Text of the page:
In the beginning, there was the grilled cheese.
And it was good! This simple lunch option consists of two pieces of bread, some American cheese or cheddar cheese and maybe some butter. It's usually on the children's menu, but it's enjoyed by both omnivores and vegetarians. Not vegans, though. Those guys are just too picky. Retail value -- around $2.00.
Then, the idea evolved to the Carl's Jr. Grilled Cheese Bacon Burger.
Ok, technically this isn't a "grilled cheese" because it has meat on it (sorry, vegetarians -- but, on the other hand, I'm not that sorry because meat is delicious -- you're really missing out). It features two slices of sourdough, two kinds of cheese, bacon and hamburger. You'll have to work off 820 calories after eating this baby (which is probably around 6 push-ups), but I actually can't find it on the Carl's Jr. website anymore. Retail value -- $2.49.
Next up in the evolution chain is this latest invention from TV chef Martin Blunos.
Now how much would you pay for this sandwich? What, faithful readers? You want to know what's on it? Ok.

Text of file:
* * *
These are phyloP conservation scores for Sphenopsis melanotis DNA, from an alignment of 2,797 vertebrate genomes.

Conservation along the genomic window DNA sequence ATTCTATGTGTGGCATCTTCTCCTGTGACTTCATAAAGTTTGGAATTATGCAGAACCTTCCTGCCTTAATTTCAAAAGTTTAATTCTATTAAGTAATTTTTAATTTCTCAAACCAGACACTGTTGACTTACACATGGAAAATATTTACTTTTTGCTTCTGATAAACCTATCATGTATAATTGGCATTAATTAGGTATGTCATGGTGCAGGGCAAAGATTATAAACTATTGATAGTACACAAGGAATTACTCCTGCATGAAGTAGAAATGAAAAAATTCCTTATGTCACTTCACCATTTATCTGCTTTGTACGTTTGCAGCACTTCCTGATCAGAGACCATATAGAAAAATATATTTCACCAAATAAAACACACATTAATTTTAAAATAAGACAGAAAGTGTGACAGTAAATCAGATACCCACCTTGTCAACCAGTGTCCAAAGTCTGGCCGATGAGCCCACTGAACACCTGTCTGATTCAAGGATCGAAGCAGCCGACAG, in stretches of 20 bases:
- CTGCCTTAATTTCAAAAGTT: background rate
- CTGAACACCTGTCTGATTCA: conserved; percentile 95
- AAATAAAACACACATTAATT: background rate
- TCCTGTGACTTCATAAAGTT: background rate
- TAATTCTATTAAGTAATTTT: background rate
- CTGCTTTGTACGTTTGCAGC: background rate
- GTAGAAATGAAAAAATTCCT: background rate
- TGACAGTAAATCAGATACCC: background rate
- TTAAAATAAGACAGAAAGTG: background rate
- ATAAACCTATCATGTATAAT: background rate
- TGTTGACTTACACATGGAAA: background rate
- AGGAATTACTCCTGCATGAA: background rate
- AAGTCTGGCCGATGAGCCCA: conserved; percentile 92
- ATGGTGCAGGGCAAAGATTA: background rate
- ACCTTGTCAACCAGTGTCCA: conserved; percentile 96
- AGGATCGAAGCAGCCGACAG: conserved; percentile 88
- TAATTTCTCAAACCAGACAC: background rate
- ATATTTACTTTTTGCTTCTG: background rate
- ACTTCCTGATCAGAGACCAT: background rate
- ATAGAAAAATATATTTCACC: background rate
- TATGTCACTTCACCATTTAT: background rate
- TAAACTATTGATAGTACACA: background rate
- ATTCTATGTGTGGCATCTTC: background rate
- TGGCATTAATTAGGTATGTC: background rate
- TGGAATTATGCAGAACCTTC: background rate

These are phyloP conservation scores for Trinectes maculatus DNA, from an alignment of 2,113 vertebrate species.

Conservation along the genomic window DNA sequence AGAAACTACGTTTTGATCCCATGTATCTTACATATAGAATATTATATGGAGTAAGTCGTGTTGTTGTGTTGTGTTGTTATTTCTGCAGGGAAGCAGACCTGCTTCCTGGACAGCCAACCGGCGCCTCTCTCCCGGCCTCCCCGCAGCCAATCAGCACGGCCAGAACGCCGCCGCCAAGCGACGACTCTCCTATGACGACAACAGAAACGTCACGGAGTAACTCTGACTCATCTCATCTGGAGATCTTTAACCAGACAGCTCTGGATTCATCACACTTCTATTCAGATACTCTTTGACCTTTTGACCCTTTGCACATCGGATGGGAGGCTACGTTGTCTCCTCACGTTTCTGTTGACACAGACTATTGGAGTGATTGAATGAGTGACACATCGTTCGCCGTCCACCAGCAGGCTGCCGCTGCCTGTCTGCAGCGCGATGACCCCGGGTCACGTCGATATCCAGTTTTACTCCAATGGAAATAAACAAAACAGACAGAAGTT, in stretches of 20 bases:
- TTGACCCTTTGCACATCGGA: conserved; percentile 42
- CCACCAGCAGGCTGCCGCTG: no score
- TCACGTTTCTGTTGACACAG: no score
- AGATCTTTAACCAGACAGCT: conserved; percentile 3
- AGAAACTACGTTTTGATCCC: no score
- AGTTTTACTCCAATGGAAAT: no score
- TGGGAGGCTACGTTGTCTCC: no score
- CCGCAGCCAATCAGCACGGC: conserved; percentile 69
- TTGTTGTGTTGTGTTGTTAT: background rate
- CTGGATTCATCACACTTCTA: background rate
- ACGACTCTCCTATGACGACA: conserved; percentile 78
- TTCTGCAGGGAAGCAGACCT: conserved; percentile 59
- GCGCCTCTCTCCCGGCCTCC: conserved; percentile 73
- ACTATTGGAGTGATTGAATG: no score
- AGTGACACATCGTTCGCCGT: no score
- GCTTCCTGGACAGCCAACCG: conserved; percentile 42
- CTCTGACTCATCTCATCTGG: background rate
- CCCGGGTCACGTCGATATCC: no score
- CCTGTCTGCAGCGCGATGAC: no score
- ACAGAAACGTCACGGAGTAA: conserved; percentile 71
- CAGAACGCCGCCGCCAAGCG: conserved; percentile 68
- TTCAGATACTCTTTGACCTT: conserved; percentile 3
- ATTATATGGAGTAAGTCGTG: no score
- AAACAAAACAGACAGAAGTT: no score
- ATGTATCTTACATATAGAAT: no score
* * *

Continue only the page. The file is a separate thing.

This cheese sandwich is made with sourdough bread, cheddar, white truffles (fungus), extra virgin olive oil, quail egg slices, heirloom black tomato, epicure apple, fresh figs, mustard red frills, pea shoots, red amaranth and it is topped with 100-year-old balsamic vinegar. Oh, and did I mention is sprinkled with gold dust? No, I'm not making any of that up.
So, how much would you pay? Did I hear 50 dollars? $75? $100? Well, you can stop holding your breath in anxious anticipation. It goes for £111.95. For those of you who don't know the current exchange rate of pounds to dollars, 1 British pound = 1.5351 US dollars. For those of you who aren't good at math, that's about $171.85. Plus tax. And tip. And cab fare. And don't forget about the babysitter.
Seriously? Would you pay that much for a cheese sandwich? Even if it's covered in edible gold dust?
Most of the cost actually comes from the truffles (fungi). The chef collaborated with expert (i.e. snooty) cheese-makers to blend the white truffles (seriously! It's a fungus!) with West Country Farmhouse Cheddar. This cheese and truffle (synonyms for fungi: growth, slime, spore-bearing syncytia, blight) mixture costs over 141 dollars all by itself. Even if you tell them to hold the truffle (WAKE UP! IT'S A BLINKIN' FUNGUS, PEOPLE!) because you brought your own mushrooms (retail cost: 2 or 3 bucks at your local grocery store), you're still gonna be paying 30 bucks for this economic monstrosity.
As for me and my house, we're just gonna warm up the stove, get some sliced bread, some Kraft singles and maybe do something crazy -- like add ham. We're wild like that.
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